How to Open Up and Express Emotions

"So many of us resist crying because we want to avoid feeling uncomfortable feelings," Dr. Skillicorn says. "Yet if we lean in, listen, acknowledge our feelings and face the momentary discomfort, the emotions move through us as they are meant to do, and afterwards we feel freer, more spacious and better," she says.

Here, Dr. Skillicorn shares strategies on how to cry, or at least to express and release your emotions in a healthy manner.

1. Reconnect With Your Body

"To reconnect with emotions, we must reconnect with the body," Dr. Skillicorn says.

So, what does that look like? "If you are feeling sad, be curious as to where you are holding that sadness in your body," she says.

Ask yourself: ​Where do I feel tension or restriction?​ "Perhaps you feel it in your chest, in your throat, in your head or even behind your eyes," Dr. Skillicorn says. "These are all places that people commonly ​feel​, not think about, but ​feel​ sadness," she adds.

"Once you locate the areas of tension, stay there for a moment and be curious about the sensation," Dr. Skillicorn says. Does it have a shape, a texture, a color or a sound? Is it shallow or deep?

"Imagine breathing into that space, and as you exhale, invite some of the tension to release with the breath," Dr. Skillicorn says. "You could even ask this area of the body what it needs — perhaps you get a response, perhaps you do not — but the body appreciates being asked," she says.

Pay attention to what happens as you do this. Can you feel a shift? "Often just by acknowledging the emotions and what they feel like in the body, we can create a softening and space," Dr. Skillicorn says.

"This may take a bit of practice, however, if it is new to you, so do not give up," she adds.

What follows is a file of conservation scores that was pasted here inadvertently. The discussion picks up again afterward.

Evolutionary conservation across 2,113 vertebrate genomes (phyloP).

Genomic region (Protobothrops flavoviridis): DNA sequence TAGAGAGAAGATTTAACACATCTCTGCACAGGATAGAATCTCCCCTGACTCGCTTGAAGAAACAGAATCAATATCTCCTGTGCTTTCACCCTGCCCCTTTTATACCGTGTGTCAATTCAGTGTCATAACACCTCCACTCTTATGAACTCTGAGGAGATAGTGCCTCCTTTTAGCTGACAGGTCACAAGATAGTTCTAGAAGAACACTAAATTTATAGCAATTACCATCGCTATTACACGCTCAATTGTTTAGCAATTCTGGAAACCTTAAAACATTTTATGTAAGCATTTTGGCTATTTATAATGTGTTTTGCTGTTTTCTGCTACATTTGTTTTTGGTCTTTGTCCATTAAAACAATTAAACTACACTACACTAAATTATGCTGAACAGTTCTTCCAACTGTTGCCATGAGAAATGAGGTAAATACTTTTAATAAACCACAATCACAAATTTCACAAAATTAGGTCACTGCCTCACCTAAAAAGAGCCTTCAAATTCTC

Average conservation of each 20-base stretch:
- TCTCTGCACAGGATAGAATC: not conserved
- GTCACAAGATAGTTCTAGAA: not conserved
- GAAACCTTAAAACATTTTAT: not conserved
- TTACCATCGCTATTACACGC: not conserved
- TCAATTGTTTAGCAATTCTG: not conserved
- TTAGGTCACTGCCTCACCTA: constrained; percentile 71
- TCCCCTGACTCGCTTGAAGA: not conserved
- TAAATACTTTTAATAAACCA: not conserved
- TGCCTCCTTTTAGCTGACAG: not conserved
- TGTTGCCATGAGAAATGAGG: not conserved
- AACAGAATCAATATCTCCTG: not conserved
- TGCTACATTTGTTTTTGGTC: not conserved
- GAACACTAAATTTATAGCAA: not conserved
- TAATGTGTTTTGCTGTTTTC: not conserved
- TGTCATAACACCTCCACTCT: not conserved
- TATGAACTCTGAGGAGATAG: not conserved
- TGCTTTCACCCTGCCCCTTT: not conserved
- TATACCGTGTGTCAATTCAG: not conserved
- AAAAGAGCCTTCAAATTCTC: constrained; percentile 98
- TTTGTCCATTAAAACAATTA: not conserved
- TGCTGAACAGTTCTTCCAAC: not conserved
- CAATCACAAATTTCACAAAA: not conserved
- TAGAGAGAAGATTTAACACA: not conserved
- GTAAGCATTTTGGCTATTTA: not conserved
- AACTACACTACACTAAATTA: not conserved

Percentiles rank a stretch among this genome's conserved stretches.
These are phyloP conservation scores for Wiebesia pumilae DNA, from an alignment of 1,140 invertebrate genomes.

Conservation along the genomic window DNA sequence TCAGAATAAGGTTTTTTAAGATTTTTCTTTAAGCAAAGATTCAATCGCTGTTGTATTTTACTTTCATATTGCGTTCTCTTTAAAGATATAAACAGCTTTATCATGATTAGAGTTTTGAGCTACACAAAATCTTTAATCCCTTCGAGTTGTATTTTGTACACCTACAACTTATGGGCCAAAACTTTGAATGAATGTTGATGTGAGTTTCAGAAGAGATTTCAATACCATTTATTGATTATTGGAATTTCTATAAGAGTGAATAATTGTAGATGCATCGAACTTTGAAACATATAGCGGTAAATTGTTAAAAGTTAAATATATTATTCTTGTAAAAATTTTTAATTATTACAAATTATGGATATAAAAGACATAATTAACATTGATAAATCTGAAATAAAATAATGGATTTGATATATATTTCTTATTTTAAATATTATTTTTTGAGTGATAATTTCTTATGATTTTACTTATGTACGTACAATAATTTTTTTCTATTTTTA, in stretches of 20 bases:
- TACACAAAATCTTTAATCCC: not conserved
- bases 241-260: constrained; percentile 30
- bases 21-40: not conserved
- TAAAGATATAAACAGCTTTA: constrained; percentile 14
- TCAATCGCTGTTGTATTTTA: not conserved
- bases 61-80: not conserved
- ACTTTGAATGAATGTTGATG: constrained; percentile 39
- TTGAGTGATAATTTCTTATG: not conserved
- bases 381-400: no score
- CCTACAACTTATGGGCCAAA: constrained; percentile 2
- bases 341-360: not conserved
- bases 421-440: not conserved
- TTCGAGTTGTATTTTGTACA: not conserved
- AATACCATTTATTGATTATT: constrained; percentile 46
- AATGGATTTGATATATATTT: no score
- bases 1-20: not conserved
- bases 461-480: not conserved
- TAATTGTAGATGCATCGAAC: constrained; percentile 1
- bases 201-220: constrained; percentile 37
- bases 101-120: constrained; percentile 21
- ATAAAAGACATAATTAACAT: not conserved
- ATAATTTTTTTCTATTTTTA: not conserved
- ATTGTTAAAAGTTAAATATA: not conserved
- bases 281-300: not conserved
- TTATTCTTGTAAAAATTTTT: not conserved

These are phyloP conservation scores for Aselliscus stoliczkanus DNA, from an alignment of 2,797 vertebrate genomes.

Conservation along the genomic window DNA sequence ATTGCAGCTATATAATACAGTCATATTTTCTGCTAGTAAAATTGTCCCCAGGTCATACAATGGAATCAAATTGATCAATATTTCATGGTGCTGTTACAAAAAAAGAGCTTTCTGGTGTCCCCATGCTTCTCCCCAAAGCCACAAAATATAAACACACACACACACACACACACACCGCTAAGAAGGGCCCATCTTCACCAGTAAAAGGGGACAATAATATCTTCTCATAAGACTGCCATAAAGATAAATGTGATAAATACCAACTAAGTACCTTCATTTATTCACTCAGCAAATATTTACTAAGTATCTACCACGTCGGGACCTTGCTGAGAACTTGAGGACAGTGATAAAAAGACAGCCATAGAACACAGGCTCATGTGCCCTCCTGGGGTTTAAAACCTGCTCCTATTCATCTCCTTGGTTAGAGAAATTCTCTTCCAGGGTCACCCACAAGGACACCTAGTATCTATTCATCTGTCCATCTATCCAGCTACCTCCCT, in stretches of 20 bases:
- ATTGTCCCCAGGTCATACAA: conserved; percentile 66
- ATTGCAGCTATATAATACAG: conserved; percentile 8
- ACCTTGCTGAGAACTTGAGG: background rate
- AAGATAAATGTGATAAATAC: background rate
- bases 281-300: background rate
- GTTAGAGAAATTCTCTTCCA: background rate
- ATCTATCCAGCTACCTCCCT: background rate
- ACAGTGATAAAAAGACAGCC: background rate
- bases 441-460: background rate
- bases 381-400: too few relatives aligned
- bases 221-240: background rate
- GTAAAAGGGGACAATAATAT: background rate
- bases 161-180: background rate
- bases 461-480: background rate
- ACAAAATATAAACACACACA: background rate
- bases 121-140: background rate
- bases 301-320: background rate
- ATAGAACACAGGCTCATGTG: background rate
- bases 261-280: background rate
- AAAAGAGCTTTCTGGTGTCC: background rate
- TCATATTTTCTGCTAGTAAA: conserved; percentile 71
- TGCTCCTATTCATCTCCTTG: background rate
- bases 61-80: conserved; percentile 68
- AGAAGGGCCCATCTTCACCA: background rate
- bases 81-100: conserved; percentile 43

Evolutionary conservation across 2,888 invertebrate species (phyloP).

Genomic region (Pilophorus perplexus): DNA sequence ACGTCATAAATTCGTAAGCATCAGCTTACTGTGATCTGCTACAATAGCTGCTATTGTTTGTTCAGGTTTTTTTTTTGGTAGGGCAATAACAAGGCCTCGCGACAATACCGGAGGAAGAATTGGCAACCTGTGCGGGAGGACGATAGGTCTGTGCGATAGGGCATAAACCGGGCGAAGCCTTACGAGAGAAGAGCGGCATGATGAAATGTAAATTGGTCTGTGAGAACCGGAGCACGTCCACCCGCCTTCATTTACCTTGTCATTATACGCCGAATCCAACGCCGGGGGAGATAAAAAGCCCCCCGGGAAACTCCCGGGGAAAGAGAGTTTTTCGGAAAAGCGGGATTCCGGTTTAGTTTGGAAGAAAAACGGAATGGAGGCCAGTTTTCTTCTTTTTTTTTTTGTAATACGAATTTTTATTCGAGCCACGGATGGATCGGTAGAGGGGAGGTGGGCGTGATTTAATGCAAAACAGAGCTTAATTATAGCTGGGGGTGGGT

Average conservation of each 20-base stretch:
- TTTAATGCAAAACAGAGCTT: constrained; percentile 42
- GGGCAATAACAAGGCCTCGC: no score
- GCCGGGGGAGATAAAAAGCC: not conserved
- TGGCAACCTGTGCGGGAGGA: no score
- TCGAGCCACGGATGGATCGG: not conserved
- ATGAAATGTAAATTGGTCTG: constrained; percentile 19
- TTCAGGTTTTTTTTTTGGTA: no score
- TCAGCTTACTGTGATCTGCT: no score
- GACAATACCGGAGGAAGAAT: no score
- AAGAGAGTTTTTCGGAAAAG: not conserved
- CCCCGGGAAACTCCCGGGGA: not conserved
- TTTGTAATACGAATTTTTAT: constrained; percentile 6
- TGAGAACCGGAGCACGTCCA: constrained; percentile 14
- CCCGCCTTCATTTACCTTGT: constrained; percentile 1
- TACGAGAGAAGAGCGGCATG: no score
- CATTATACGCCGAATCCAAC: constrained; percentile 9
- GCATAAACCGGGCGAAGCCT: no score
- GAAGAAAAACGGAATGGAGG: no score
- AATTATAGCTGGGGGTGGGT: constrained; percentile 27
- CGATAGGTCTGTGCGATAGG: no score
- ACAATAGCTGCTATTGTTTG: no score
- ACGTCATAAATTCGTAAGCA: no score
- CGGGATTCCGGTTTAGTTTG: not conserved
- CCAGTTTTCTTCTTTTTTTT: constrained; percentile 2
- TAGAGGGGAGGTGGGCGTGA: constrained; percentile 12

2. Pay Attention to Your Thoughts

"We can also be curious about what thoughts arise as we tune into the body and emotions," Dr. Skillicorn says. Notice any thoughts about the feelings you're having.

Sometimes we tell ourselves "stories" about these emotions that may or may not be true, Dr. Skillicorn says. For instance, you may find your mind telling you that crying makes you weak.

"Journal about these 'stories' and where and when you first learned that it was 'not OK' to cry," Dr. Skillicorn says. "If you find resistance, simply be curious about that," she says. What does it feel like? Where is it held in the body?

Just be open to discovering without judgment, Dr. Skillicorn says.

3. Talk to a Therapist

Opening up to feel and express uncomfortable feelings is hard work, and you don't have to do it alone.

"If this is something that you have been struggling with for a long time, finding a therapist to support and help you reconnect may be a good place to start," Dr. Skillicorn says.

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references

Is this an emergency? If you are experiencing serious medical symptoms, please see the National Library of Medicine’s list of signs you need emergency medical attention or call 911.